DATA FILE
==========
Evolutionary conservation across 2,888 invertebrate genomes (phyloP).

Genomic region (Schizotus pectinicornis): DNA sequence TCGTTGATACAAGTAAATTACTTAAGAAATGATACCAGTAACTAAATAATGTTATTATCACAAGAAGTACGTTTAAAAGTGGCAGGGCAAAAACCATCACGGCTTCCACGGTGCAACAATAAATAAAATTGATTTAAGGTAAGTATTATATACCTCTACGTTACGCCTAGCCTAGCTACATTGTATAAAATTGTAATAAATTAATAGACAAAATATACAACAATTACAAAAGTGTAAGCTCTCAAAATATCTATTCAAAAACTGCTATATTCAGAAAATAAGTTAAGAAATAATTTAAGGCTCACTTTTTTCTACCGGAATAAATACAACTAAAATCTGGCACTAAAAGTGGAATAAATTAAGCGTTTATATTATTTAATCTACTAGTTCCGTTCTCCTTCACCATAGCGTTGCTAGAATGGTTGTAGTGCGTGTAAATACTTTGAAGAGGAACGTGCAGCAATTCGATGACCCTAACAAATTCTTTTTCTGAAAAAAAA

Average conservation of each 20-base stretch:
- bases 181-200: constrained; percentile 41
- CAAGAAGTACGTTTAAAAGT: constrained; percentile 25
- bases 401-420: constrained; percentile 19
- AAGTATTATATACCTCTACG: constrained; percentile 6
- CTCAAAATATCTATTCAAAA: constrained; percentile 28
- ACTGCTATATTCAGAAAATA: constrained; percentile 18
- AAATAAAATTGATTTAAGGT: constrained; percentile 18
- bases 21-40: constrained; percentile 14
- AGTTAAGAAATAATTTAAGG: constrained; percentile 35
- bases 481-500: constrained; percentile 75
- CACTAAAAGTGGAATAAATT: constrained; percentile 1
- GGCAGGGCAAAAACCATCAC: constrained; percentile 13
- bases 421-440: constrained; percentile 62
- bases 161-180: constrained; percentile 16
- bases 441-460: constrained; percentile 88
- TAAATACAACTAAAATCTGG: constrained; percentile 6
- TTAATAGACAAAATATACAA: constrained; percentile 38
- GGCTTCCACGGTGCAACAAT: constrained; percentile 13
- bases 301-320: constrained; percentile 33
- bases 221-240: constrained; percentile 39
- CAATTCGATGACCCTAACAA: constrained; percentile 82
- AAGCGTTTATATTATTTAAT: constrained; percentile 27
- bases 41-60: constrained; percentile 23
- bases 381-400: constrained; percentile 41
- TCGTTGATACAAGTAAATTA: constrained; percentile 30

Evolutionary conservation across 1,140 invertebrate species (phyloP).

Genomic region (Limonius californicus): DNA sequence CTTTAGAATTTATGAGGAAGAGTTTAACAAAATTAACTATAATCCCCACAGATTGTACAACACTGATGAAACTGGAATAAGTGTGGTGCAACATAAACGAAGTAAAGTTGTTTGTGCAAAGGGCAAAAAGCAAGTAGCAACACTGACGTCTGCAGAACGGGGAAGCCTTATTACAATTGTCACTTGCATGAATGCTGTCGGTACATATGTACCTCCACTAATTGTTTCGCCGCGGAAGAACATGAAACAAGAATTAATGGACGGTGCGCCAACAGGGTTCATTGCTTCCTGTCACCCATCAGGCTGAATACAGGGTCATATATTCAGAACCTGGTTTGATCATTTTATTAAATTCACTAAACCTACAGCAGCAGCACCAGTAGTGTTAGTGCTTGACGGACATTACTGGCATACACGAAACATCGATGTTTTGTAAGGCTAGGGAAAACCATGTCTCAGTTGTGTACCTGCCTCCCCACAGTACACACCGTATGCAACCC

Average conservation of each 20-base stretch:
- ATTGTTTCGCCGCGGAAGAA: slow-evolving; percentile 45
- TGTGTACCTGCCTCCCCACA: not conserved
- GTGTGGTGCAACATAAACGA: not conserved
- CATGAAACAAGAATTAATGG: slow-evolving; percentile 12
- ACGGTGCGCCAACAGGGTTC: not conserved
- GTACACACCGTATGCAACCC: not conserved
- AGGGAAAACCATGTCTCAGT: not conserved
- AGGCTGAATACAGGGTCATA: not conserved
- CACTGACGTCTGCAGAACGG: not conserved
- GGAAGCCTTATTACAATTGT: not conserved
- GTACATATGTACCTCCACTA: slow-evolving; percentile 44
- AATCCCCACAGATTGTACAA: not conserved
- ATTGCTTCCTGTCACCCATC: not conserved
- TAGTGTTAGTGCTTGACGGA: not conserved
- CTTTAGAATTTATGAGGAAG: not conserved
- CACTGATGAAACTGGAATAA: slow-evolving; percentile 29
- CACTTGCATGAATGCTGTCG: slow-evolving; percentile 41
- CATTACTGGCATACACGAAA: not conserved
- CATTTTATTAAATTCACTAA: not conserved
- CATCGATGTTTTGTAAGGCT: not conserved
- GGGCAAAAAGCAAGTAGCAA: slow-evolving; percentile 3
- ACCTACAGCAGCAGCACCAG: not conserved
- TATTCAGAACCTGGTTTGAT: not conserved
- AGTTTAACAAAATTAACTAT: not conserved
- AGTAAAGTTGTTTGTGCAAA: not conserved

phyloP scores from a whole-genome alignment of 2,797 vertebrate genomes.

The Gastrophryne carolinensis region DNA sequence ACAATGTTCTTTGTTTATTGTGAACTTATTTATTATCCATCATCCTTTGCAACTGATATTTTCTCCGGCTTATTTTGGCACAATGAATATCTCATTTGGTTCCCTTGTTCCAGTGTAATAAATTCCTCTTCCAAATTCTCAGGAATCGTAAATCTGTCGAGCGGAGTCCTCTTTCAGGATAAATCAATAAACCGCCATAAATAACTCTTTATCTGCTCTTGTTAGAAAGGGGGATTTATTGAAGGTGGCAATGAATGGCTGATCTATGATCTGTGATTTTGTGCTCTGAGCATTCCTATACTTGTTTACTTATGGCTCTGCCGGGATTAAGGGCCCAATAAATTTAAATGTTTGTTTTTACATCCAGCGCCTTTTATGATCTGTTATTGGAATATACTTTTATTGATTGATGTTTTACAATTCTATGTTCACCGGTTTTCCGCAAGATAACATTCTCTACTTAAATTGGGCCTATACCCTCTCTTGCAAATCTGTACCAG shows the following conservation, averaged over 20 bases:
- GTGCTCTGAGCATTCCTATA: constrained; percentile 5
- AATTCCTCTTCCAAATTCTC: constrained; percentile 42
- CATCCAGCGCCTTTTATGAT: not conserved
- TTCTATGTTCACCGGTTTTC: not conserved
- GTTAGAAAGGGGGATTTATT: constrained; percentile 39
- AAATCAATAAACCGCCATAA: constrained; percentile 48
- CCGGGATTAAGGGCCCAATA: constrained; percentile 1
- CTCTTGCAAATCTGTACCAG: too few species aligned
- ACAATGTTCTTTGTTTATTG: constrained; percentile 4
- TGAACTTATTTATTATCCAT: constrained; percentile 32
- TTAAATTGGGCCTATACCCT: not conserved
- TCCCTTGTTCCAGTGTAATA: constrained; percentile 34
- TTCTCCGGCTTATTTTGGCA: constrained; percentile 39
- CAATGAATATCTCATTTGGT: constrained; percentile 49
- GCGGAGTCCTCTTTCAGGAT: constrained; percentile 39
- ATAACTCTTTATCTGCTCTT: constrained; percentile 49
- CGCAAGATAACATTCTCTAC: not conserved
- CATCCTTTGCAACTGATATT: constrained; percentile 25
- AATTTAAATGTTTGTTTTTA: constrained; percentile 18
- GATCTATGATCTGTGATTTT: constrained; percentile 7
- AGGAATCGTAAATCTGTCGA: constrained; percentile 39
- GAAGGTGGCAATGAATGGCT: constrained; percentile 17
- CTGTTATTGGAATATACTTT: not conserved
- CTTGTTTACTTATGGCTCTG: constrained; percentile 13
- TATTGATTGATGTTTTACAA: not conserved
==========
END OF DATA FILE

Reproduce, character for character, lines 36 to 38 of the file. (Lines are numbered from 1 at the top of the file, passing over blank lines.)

- ACGGTGCGCCAACAGGGTTC: not conserved
- GTACACACCGTATGCAACCC: not conserved
- AGGGAAAACCATGTCTCAGT: not conserved